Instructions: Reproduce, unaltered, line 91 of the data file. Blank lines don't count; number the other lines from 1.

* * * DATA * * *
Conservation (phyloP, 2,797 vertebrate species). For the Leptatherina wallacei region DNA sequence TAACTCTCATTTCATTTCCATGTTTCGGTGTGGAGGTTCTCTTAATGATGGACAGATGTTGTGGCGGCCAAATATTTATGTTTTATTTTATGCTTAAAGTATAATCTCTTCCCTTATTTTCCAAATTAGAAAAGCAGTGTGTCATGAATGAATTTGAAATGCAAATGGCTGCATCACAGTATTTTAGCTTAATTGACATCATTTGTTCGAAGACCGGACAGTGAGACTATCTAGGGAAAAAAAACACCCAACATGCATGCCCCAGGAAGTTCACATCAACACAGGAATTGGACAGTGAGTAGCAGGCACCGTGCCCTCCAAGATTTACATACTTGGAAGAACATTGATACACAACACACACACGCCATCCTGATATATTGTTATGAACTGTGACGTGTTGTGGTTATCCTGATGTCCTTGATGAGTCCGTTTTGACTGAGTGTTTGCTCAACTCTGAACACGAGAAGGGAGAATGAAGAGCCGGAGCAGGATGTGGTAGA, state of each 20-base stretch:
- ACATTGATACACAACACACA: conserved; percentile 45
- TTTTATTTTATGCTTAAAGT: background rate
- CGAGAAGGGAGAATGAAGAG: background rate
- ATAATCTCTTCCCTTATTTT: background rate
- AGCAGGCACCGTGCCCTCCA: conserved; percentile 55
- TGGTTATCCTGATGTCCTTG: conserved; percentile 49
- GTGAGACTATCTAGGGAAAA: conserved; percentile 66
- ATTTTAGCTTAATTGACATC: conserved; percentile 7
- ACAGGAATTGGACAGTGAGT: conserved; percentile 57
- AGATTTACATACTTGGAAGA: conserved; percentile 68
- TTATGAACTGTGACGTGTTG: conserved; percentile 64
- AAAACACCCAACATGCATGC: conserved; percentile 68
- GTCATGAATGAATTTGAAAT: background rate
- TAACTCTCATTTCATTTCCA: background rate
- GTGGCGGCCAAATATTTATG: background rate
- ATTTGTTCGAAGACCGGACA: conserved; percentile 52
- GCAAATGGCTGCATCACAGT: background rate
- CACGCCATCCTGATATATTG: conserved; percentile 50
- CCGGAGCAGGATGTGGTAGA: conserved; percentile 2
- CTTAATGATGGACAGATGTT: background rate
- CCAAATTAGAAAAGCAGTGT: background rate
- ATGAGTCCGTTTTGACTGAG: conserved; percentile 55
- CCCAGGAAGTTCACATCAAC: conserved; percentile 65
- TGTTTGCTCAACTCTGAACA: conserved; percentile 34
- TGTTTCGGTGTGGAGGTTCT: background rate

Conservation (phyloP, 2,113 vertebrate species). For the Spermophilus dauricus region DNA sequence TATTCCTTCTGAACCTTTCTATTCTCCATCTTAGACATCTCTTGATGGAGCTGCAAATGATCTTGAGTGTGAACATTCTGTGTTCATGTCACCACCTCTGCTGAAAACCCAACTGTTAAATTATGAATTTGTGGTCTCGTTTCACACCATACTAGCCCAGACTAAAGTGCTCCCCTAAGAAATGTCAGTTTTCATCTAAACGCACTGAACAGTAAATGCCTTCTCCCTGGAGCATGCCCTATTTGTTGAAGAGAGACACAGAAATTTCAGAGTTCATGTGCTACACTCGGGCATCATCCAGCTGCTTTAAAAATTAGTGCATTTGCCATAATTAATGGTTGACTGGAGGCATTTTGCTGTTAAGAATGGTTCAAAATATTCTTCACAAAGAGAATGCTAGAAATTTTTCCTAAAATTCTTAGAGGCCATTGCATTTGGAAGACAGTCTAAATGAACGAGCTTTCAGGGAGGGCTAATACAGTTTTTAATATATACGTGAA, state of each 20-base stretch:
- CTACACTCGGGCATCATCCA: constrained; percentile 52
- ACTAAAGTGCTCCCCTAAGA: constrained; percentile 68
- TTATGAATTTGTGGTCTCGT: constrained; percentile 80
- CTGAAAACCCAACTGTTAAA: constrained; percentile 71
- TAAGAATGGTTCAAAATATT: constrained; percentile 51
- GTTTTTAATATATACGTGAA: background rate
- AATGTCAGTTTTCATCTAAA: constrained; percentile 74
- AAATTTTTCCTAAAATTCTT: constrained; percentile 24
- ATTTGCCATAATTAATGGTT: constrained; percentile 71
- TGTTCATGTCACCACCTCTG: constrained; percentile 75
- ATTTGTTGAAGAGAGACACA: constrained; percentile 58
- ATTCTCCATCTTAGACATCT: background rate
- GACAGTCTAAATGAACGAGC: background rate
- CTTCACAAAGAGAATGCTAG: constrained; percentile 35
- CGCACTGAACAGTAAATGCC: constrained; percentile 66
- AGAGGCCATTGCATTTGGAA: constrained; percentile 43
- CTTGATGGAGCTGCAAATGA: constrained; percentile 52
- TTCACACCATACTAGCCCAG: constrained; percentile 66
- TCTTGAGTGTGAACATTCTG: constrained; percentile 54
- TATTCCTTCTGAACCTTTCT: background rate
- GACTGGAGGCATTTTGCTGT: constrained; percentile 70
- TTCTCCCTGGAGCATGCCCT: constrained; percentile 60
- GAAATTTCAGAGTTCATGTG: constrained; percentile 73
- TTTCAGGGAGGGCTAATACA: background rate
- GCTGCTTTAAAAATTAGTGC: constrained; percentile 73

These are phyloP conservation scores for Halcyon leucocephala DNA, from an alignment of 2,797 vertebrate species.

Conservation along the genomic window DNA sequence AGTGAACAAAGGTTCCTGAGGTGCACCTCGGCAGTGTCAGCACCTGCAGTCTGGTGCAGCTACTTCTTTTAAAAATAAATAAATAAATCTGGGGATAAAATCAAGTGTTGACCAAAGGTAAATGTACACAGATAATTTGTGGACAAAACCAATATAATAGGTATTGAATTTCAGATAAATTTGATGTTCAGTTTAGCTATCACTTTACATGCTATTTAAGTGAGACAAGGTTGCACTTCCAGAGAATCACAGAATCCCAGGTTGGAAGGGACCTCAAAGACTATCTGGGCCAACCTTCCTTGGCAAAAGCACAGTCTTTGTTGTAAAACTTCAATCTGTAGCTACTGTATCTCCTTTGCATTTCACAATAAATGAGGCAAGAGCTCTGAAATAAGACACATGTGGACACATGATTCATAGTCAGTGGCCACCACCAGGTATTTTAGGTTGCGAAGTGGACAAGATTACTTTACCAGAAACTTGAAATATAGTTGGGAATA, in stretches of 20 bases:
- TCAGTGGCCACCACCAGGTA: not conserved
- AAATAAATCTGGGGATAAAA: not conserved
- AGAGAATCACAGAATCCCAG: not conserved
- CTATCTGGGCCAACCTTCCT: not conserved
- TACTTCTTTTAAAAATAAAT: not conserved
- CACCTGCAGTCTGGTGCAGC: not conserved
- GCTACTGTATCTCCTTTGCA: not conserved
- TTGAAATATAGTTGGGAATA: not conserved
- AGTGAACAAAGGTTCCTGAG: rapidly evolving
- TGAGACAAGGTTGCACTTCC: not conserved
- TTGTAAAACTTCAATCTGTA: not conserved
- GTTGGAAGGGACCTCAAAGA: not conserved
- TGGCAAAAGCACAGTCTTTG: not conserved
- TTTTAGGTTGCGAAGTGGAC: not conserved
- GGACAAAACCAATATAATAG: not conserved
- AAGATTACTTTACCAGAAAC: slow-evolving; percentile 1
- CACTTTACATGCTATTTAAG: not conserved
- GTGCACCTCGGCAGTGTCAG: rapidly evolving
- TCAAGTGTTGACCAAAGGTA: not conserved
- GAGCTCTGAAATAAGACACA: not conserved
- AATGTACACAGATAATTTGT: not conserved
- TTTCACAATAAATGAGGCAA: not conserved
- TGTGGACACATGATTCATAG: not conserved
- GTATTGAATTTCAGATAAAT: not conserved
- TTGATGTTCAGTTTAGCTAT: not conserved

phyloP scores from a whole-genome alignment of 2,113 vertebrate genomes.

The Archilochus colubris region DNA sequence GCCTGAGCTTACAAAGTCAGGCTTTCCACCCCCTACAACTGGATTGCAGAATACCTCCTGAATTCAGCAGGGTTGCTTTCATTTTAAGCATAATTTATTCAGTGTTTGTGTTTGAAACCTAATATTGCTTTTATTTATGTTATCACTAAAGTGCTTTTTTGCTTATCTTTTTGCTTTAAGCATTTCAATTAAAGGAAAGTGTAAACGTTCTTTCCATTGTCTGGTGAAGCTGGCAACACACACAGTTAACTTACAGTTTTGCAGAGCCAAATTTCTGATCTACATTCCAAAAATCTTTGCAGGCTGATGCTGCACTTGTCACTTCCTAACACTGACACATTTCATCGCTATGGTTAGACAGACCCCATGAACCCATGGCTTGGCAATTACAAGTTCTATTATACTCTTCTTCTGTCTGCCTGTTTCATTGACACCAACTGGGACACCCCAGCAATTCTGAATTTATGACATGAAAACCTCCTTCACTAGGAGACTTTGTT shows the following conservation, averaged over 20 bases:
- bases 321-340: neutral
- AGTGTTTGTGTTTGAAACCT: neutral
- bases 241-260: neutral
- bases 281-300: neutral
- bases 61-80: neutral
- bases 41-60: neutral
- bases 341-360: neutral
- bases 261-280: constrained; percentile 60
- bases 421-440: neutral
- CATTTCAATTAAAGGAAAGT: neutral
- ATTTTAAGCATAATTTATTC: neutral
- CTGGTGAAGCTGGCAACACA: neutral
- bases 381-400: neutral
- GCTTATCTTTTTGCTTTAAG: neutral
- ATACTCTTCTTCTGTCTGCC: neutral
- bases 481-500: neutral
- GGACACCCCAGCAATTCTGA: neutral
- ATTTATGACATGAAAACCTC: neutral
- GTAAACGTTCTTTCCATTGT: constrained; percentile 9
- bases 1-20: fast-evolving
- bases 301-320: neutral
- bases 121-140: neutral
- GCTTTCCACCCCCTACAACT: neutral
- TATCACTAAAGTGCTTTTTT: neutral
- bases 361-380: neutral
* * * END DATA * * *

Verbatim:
- CATTTCAATTAAAGGAAAGT: neutral